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minooka

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  1. When I have to leave my husband with our son for a day or more, I know he feels the same way you do. I think it's a normal feeling. What I do to try to help with that is some preparation, that you could do before your son visits. I would purchase a new book, some new toys, outdoor activities (bubbles, side walk chalk, water balloons), some fun snacks, a new kid movie (after playing, when you need to relax). My husband would have enough things to keep our son busy, that he would usually stay in a good mood. Taking my son to the park playground is good when I need a break, he gets worn out and gets to play with other kids. I also will take him to a dollar store and tell him to pick out five things. He loves that and is cheap. I agree with many comments above, it does get easier as they get older. Good luck!
  2. I appreciate your forethought on this topic. I am an rn, with some education in the area of genetics. There is so much yet to discover, that I do not know if one should rule out having a child based on one's own genetic makeup. So much has to do with the combination of genes between both partners. Furthermore, I believe nurture to be a stronger component than nature. If you are not well, that is something you cannot hide from a child and will affect them greatly. I have posed that very question due to my own circumstances. I wonder if my depression is genetically derived from my mother or if being raised by a bipolar was the cause. I was of the selfish mindset that a baby would bring me joy and minimize my depression. The reality is that my child has brought the only happiness to my life, but I know I am not depressed any less and my child does not deserve to suffer when I'm depressed. I'm terrified that I'm continuing the legacy in my offspring. Having stated the above, I feel strongly that it is a biological desire to continue our species, not just selfish thinking. Also take into account your partner, you are not alone in parenthood if you both want a child and commit to it. Can your partner be strong when you are not? If the two of you can honestly look at your issues and feel you can effectively parent in spite of them, that is the key.
  3. If you are feeling suicidal, PLEASE call a suicide hotline. There is a post on this site, titled "Suicide Help" that has information on who you can call. You are not worthless. I know struggling financially is so hard, but your kids need you. Your value is much greater than money. I had a depressed mother who tried to end her life and it was devastating to me, to think she would be gone from my life. She was also very intelligent, like yourself. I believe you are smart and capable, you just cannot give up on yourself. Keep holding on, you wrote that your wife will be able to help in several months, so there is hope. Family is not just there for you when you are happy or have something to give, they are there in the worst of times, when you feel you have nothing. Have you shared your feelings with your wife? I do not think she would support your leaving her and your kids. You need support, that is what she is there for, no matter how many times you need it. Also know, you are not alone. Many people are facing hardships financially and feel like failures. Hang in there for your kids, I know you would not want to cause them pain.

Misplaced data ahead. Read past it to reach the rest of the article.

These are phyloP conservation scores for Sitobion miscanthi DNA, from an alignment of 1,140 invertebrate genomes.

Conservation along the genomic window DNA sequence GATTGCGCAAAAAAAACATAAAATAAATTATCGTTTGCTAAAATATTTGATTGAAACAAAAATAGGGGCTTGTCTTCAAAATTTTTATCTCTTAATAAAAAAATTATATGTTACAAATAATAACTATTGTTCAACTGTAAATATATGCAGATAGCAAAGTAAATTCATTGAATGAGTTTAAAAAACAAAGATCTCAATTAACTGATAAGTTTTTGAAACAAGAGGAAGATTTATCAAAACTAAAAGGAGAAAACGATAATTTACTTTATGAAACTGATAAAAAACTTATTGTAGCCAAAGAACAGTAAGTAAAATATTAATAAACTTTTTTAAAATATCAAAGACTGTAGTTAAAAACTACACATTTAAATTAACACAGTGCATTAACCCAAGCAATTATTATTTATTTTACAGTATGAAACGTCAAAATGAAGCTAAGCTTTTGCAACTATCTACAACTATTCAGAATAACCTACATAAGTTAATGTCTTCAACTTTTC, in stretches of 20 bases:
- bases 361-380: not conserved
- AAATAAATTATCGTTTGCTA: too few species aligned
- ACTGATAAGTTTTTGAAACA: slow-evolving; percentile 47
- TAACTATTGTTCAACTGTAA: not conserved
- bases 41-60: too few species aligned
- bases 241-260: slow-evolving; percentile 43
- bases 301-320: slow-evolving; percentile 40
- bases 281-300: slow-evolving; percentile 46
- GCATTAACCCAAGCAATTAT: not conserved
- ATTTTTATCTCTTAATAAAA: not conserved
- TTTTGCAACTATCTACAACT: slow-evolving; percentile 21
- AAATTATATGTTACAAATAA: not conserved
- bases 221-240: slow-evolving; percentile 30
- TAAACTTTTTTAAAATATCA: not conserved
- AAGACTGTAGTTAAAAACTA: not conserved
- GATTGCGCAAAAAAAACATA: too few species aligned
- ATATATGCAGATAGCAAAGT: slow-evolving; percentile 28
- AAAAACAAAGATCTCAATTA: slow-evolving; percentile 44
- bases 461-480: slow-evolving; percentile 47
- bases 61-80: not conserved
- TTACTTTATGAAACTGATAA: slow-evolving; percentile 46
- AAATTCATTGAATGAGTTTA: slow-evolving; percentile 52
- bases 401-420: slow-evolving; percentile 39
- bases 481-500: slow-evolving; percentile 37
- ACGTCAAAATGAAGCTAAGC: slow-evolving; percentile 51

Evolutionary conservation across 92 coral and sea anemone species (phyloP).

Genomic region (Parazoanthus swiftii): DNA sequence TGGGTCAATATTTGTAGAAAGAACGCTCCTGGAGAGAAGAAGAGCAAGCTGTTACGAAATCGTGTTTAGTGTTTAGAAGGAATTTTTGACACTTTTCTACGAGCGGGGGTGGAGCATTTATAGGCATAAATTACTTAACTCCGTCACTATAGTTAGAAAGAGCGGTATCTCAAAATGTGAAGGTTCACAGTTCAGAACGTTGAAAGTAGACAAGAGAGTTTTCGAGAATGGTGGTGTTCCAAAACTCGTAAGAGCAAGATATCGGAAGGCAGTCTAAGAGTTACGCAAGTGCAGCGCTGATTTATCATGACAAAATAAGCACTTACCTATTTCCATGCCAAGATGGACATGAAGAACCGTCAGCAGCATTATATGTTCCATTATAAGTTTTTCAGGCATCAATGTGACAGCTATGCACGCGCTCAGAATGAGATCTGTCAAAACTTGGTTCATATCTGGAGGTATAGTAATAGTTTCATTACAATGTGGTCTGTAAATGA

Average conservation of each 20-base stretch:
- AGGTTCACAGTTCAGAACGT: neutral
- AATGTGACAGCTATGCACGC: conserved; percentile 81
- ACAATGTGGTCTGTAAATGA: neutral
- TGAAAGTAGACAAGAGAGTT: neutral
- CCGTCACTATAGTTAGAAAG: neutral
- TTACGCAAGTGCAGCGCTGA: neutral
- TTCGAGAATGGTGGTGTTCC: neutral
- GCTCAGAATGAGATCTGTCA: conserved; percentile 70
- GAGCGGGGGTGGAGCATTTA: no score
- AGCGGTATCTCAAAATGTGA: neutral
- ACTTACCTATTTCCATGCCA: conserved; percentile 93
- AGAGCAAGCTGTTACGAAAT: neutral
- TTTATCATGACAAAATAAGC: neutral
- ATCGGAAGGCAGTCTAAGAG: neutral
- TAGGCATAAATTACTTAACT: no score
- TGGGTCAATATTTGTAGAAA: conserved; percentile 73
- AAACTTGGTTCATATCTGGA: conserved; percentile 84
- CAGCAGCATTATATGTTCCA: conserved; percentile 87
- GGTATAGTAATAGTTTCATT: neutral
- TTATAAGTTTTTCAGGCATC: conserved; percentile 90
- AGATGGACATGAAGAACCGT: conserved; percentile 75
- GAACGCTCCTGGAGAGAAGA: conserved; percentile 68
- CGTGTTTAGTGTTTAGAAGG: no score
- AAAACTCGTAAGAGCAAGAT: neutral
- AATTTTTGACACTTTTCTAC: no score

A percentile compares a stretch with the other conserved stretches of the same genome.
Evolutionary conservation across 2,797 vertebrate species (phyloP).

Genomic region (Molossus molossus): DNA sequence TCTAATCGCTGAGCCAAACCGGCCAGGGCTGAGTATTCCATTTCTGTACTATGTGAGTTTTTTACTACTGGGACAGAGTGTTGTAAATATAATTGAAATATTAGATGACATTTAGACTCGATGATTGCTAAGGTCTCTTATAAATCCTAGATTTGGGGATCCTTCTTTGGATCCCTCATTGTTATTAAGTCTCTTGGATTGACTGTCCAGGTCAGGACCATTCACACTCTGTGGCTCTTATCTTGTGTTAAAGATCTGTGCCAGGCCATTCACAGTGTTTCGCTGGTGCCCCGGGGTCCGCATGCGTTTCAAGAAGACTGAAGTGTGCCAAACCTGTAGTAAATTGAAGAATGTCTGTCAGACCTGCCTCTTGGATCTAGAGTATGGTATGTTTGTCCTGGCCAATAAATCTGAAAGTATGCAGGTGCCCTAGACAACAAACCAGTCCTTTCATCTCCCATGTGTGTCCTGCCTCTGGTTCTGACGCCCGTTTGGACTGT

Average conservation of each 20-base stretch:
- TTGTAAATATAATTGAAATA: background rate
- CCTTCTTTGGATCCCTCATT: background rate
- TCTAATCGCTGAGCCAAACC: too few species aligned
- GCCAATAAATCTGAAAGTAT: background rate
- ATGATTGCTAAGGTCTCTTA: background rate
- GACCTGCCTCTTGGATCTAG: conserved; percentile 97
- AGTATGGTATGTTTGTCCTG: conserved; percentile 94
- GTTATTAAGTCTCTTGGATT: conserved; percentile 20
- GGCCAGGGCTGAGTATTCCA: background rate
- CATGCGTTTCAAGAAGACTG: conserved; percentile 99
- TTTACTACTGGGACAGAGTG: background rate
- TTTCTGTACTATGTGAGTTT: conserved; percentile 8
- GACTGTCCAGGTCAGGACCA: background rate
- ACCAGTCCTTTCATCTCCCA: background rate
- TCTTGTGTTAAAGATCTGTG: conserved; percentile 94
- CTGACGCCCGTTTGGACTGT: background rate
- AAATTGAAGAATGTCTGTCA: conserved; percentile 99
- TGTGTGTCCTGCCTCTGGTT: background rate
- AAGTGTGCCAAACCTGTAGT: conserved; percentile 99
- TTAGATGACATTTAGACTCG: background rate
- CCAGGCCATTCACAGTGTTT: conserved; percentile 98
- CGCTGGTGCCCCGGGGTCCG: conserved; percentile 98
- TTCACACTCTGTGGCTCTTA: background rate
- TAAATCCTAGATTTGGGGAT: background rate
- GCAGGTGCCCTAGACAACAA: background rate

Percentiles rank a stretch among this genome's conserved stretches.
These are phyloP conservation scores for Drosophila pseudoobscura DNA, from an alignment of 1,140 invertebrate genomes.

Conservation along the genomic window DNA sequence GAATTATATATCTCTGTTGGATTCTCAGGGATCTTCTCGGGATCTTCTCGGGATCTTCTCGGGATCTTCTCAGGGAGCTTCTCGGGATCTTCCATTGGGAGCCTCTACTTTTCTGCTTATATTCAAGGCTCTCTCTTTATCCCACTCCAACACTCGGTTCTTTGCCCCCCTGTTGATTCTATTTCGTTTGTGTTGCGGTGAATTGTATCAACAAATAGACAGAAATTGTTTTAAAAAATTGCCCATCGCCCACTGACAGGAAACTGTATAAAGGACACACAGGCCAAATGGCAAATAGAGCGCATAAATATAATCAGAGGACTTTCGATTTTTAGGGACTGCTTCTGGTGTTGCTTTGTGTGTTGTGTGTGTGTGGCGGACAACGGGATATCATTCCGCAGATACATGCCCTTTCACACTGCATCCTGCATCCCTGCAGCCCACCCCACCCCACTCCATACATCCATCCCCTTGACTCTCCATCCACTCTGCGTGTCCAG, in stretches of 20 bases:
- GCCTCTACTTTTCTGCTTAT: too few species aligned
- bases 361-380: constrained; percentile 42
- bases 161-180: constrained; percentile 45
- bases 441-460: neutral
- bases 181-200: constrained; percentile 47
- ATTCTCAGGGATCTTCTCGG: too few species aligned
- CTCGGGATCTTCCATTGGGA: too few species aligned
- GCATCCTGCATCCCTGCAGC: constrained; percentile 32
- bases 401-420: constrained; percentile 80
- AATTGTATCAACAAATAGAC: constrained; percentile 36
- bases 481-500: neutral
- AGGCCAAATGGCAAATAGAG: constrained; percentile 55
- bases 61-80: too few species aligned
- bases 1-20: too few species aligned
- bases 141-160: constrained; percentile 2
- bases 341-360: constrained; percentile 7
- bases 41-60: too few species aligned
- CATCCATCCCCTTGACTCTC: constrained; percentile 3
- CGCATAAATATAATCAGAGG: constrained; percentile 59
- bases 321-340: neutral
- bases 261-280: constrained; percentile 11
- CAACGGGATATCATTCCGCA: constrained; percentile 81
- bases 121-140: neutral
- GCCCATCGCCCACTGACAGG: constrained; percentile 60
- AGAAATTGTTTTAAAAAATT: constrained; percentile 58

4. Welcome to DF ~Lindsay ღ

  5. Thank you so much Mental77, for the recommendation of the book. I read some reviews on it and it sounds perfect for my situation. God bless you for taking the time to help someone that you do not know.
  6. I've been depressed as long as I can remember. My very first memory at all, was my parents fighting and my mom being very upset. I may have been 4 years old, they divorced the next year. When my dad left my mom for another woman, she stayed in her bathrobe for days and cried. Years later, in an abuse of marriage, she was diagnosed with bipolar. She seemed depressed more than manic. I witnessed her put a gun to her head and I screammed and begged for her not to pull the trigger. My stepfather was cruel to her, and with her first failed marriage she didn't want to fail again. So she stayed depressed, as did I. I wanted so badly to have a happy, loving marriage. When I married my husband I prayed to have just that. At the time of my marriage, my mother was dying of cancer. I was depressed about that, naturally. After she died I was depressed for years. I question if I, like my mother, have clinical depression or have I just had life events that lead me there. After four years of marriage and depression, my husband left me for another woman. I was suicidal then, but I hung in there for our son. I pleaded with him to come back. I made him feel bad for leaving his son and told him a divorce would destroy our child, just to get my husband back. He came back after eight weeks. He was not very apologetic and I was crushed by his betrayal and lack of remorse. I have been in this deep black sadness now for almost ten years. I wonder if my depression led him to his affair and if my severe emotional distress over the affair is causing my depression or is it biological? The old question, "Which came first, the chicken or the egg?" I'm hoping someone out there has some insight to share. I, like most people, want a solution to my misery. I don't know if I should leave my husband, the source of my pain, or get treatment and maybe he will be a better spouse.
  7. Did my depression cause my husband to cheat?

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